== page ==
I met Cristina and Emily, 18 and 21, trans women who in their years as sex workers had been repeatedly abused by clients, but were too afraid to file a claim with the police. Their asylum applications were eventually denied. I met an intersex tattoo artist called Lobo (or wolf) who has been beaten, shot, and tortured by mareros for refusing to tattoo them. He’s now blind in one eye, the result of a blow to the head. He still has bullets lodged in his bones.

I met Raúl, who left home at 15 and supported himself by selling bottled water in the street, where he was threatened repeatedly by mareros because of his sexuality. After witnessing a kidnapping last summer, he started receiving daily threats from mareros who told him if he testified he would die. Raúl told me about trans friends who’d had been beaten to near death, forced to abandon their studies when they refused to attend classes dressed as boys, and killed themselves out of despair. His application was eventually granted, but not on the grounds of persecution for his sexual orientation.

I met Jonatan and his boyfriend, Pedro, who made a first failed attempt to escape from Honduras shortly after the brutal murder of Jonatan’s younger brother by mareros in March 2017. Deported from Mexico back to Honduras, Jonatan and Pedro made a go at a life together in northern Honduras, far from the site of Jonatan’s brother’s disappearance. They were driven from their first shared apartment by neighbors, who complained that they were “making a scandal,” and from the next by their landlady, who burst in one evening wielding a machete and screaming homophobic epithets. Days after that, Jonatan and Pedro discovered the shop they ran together vandalized, emptied of merchandise, and marked by mareros. They fled for the second time soon after. This time they came to La 72, where they applied for asylum in Mexico. “Before, I didn’t know I had the right to that,” Jonatan explained.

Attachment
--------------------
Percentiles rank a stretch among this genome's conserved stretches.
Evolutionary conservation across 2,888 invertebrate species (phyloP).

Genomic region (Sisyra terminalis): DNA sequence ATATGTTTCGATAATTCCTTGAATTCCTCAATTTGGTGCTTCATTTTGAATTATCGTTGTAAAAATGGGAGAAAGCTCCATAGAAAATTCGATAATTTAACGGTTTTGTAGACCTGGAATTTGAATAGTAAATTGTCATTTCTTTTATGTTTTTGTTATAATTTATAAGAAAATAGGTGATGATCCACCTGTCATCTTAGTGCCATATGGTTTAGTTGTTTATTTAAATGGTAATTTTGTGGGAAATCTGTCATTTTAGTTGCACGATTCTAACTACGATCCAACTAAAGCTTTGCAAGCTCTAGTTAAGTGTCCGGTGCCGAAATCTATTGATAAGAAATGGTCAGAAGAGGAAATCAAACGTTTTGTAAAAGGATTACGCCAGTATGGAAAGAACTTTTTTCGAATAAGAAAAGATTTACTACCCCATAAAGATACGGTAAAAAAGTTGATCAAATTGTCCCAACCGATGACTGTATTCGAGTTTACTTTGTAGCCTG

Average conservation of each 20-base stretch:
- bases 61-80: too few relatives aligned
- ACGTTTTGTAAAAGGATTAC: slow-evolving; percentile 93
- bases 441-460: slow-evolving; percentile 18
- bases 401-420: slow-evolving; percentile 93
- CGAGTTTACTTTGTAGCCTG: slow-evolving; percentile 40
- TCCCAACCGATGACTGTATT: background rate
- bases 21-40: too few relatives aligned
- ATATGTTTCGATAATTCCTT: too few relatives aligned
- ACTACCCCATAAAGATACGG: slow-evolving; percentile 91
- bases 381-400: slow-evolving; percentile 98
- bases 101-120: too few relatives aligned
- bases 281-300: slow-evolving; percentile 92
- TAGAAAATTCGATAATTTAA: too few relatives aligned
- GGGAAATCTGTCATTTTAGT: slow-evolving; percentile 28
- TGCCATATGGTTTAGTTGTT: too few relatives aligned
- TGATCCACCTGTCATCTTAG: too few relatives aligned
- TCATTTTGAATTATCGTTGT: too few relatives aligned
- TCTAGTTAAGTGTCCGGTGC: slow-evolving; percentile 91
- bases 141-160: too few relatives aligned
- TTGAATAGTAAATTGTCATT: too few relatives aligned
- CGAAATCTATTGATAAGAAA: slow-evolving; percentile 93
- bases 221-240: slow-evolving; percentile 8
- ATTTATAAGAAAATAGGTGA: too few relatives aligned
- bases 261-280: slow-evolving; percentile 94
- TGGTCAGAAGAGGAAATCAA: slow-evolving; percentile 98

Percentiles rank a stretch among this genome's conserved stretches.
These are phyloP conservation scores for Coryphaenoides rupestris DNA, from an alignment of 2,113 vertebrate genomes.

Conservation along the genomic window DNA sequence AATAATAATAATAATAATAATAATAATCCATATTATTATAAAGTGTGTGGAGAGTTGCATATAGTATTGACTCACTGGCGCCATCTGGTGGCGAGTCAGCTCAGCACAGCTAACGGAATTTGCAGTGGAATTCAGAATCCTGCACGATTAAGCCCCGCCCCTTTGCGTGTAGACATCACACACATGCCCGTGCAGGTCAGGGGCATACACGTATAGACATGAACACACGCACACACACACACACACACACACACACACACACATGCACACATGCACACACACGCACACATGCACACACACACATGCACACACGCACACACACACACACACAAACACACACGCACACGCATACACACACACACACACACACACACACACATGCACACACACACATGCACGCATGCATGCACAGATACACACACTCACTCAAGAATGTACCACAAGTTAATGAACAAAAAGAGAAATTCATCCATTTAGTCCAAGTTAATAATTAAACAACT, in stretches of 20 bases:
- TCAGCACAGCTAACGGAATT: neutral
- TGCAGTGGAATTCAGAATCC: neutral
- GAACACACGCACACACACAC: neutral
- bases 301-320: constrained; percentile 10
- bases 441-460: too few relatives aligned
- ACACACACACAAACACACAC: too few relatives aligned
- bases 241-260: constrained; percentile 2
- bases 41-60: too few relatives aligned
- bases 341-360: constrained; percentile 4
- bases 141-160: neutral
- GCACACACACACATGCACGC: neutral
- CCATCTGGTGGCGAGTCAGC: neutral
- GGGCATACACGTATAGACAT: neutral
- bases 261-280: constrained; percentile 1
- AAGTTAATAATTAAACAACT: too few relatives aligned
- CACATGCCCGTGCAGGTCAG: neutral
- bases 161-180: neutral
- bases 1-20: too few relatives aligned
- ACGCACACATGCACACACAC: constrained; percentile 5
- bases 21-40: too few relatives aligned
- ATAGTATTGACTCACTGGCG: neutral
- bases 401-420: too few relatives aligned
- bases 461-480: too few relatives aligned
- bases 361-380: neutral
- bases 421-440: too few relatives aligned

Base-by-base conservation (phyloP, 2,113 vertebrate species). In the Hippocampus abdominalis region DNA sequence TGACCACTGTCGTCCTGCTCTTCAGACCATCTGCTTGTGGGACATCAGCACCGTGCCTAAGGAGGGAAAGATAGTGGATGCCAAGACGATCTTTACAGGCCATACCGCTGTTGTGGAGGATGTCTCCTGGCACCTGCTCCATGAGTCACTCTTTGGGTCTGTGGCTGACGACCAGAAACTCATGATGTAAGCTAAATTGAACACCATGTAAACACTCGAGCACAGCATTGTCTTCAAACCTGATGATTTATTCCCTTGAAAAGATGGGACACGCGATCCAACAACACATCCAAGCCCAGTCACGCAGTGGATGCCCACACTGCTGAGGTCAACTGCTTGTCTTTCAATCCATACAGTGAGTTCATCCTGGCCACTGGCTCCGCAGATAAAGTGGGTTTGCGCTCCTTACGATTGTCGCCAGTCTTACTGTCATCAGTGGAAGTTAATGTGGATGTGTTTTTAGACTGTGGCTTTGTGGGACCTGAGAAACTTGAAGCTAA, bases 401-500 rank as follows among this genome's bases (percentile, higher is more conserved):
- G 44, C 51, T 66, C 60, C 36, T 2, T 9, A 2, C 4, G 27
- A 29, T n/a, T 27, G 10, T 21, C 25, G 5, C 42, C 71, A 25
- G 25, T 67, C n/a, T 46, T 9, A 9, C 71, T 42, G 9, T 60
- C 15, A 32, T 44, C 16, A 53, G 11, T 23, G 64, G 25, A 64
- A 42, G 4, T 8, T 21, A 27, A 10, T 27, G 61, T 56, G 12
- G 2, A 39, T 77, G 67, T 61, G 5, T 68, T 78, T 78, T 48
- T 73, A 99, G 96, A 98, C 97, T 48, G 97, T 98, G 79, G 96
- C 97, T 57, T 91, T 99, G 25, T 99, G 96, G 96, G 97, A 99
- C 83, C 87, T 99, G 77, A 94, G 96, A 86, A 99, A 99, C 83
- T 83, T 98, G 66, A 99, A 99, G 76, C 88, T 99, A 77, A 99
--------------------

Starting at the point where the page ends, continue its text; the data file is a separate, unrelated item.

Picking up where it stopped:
A few weeks ago, walking with friends from the shelter in the center of Tenosique, Jonatan and Pedro saw one of the mareros who had been pursuing them back home. The gang member didn’t say anything, just stared at them as they passed. A few days after that, one of their friends reported seeing him loitering outside the gates of the shelter. The groups they’d fled at home had pursued them across two international borders. Locals in Tenosique, perhaps inevitably, blame the highly visible immigrant community for rising criminality and delinquency in their town, driven at least in part by the growing presence of Honduran gangs like Barrio 18.

The day before I spoke with Jonatan, he and Pedro and another friend, also from Honduras, had been accosted by the police and erroneously accused of theft in the middle of the street. “Since then everyone treats us like thieves. They look at us like we’re the worst criminals around,” Jonatan said. “I have to live with it, but it just makes me sad because I’ve never stolen a thing in my life.”

Still, at the end of our conversation, he told me, “Look at the luck I have! To be here, to feel comfortable and like myself. What more could I ask for?”

He’s still waiting for a ruling on his asylum claim.

After months of waiting, Alexandra received her answer from COMAR. Her application for asylum was denied. Instead, they offered her what’s known as a humanitarian visa, essentially a one-year pass to move freely about the country given to those who have suffered human-rights abuses within Mexico. Days later, she left Tenosique for Mexico City. She knew no one, but was eager to move forward after months of waiting idly.

Alexandra spent her first three nights sleeping on a rain-slicked granite bench in the Alameda, a colonial-era park at the edge of the city’s historic center. She was cold and wet and alone, but also hopeful. The city was big, its wide avenues lined with tall buildings like she’d only ever seen in movies. Gay men kissed in public; trans women like her went about in broad daylight, seemingly unafraid.